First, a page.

death penalty for treason

Does the death penalty for treason still exsist , if so why can't terrorists have the death penalty when they are convicted, with the crimes they commit , I'm sure that's treason or am I wrong ?
12:04 Tue 03rd Jul 2007
 
Best Answer


No best answer has yet been selected by supergran. Once a best answer has been selected, it will be shown here.

For more on marking an answer as the "Best Answer", please visit our FAQ.

1 to 12 of 12

it still exists for certain crimes against the crown,but officially the death penalty has been abolished.
the death penalty has been completely abolished in Britain, it doesn't exist for any crimes at all.

http://en.wikipedia.org/wiki/Capital_punishmen t_in_the_United_Kingdom
Question Author
I know the death penalty has been abolished , shame. I just wondered if it DID exist for treason and are the terrorists commiting treason.
treason usually implies trying to overthrow king or government, though I don't think either anti-monarchists or the Tory party are ever likely to be charged with it. I have no idea what the guys setting their hair on fire were trying to achieve but it's a fair bet that it was so half-baked it could never possibly have achieved those aims, and a court would probably throw out a treason charge and substitute one of being a public nuisance.
According to Wikipedia -( I know not the best source)
High treason today comprises only:

Treason Act 1351:
encompassing the Sovereign's death;
killing or conspiring or attempting to kill the Sovereign's wife or eldest son;
violating the Sovereign's wife, or the Sovereign's eldest unmarried daughter, or the Sovereign's eldest son's wife;
levying war against the Sovereign in the United Kingdom;
adhering to the Sovereign's enemies, giving them aid and comfort, in the realm or elsewhere;
killing the King's Chancellor, Treasurer (an office long in commission) or Justices; and
Treason Act 1702:
attempting to hinder the succession under the Bill of Rights 1689 and the Act of Settlement 1701.

Note the one about violating the wife of the sovreigns eldest son.

The mirror tried to use this to get James Hewitt prosecuted for treason for having an affair with Princess Di

It seems that sleeping with neurotic princesses is as vile a crime as conspiring against your country



Jake, I suspect what this really means is that treason was originally seen as a crime against the person of the sovereign - possibly even before there was a proper country to betray. You might think a lot of this was ripe for repeal, but parliament is too busy passing bad new laws to repeal bad old ones.
Whatever laws have been passed and abolished, The European Convention of Human Rights put a final end to any doubt and specualation re the death penalty.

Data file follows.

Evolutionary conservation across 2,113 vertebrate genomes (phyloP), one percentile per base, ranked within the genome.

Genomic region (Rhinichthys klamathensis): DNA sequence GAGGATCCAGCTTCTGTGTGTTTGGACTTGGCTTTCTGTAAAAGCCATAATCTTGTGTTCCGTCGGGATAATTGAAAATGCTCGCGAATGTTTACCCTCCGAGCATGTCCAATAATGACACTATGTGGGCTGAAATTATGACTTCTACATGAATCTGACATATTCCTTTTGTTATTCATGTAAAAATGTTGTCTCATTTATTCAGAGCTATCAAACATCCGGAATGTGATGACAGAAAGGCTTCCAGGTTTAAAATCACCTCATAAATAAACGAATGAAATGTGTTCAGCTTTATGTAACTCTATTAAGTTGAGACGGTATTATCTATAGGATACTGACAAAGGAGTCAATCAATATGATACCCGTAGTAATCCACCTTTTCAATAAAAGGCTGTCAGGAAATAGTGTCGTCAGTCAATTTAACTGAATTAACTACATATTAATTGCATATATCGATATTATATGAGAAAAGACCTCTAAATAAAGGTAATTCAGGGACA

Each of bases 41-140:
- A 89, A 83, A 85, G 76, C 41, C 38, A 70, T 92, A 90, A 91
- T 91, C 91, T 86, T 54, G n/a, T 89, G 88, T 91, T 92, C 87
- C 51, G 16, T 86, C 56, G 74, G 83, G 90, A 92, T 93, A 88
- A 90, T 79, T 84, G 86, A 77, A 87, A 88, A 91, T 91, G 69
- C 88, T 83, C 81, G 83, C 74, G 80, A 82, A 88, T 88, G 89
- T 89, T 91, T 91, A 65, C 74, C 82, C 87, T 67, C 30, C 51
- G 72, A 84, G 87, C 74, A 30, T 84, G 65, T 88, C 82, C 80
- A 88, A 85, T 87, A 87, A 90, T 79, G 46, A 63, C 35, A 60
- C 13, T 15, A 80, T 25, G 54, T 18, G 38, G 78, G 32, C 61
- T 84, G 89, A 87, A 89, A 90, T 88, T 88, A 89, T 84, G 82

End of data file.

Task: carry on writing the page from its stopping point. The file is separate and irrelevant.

Protocol 13

"Provides a total abolition of the death penalty"

Simple as that.
Question Author
thanks for the answers guy's, especially Jake that was a very interesting piece of reading, just about answer's my question , I wish we could say that certain people are quote " levying war against the sovereign in the U.K. " its a shame that justice does not get served sometimes.
Well as jno points out all this soverign stuff is just silly and outdated and needs clearing up.

Nobody's been charged with Treason for 60 years and we've replaced it all with specific anti-terrorism legislation anyway.

Probably time it was all done away with people need to be charge with specific crimes not a seventeenth century catch-all that includes sleeping with the Queen
Yes but if it wasn't for James Hewitt there may have been one less Prince.
All the treason acts are still valid at law.

The 1842 Treason Act was used just 29 years ago, in 1981 to prosecute Marcus Sarjeant after he fired blank cartridges in the vicinity of the Queen. He was jailed for five years.

However the 1998 Crime & Disorder act finally abolished the death penalty for treason by reducing the penalty to life imprisionment.

As Arnold_Corns put it "The European Convention of Human Rights put a final end to any doubt and specualation re the death penalty".
All the treason acts are still valid at law.

The 1842 Treason Act was used just 29 years ago, in 1981 to prosecute Marcus Sarjeant after he fired blank cartridges in the vicinity of the Queen. He was jailed for five years.

However the 1998 Crime & Disorder act finally abolished the death penalty for treason by reducing the penalty to life imprisionment.

As Arnold_Corns put it "The European Convention of Human Rights put a final end to any doubt and specualation re the death penalty".

1 to 12 of 12

Related Questions

Last one tonight I promise but the closing date is 1 September Name 2 offences for which the Death Penalty is still in operation. I thought that the Death penalty had been abolished totally but the...

Latest posts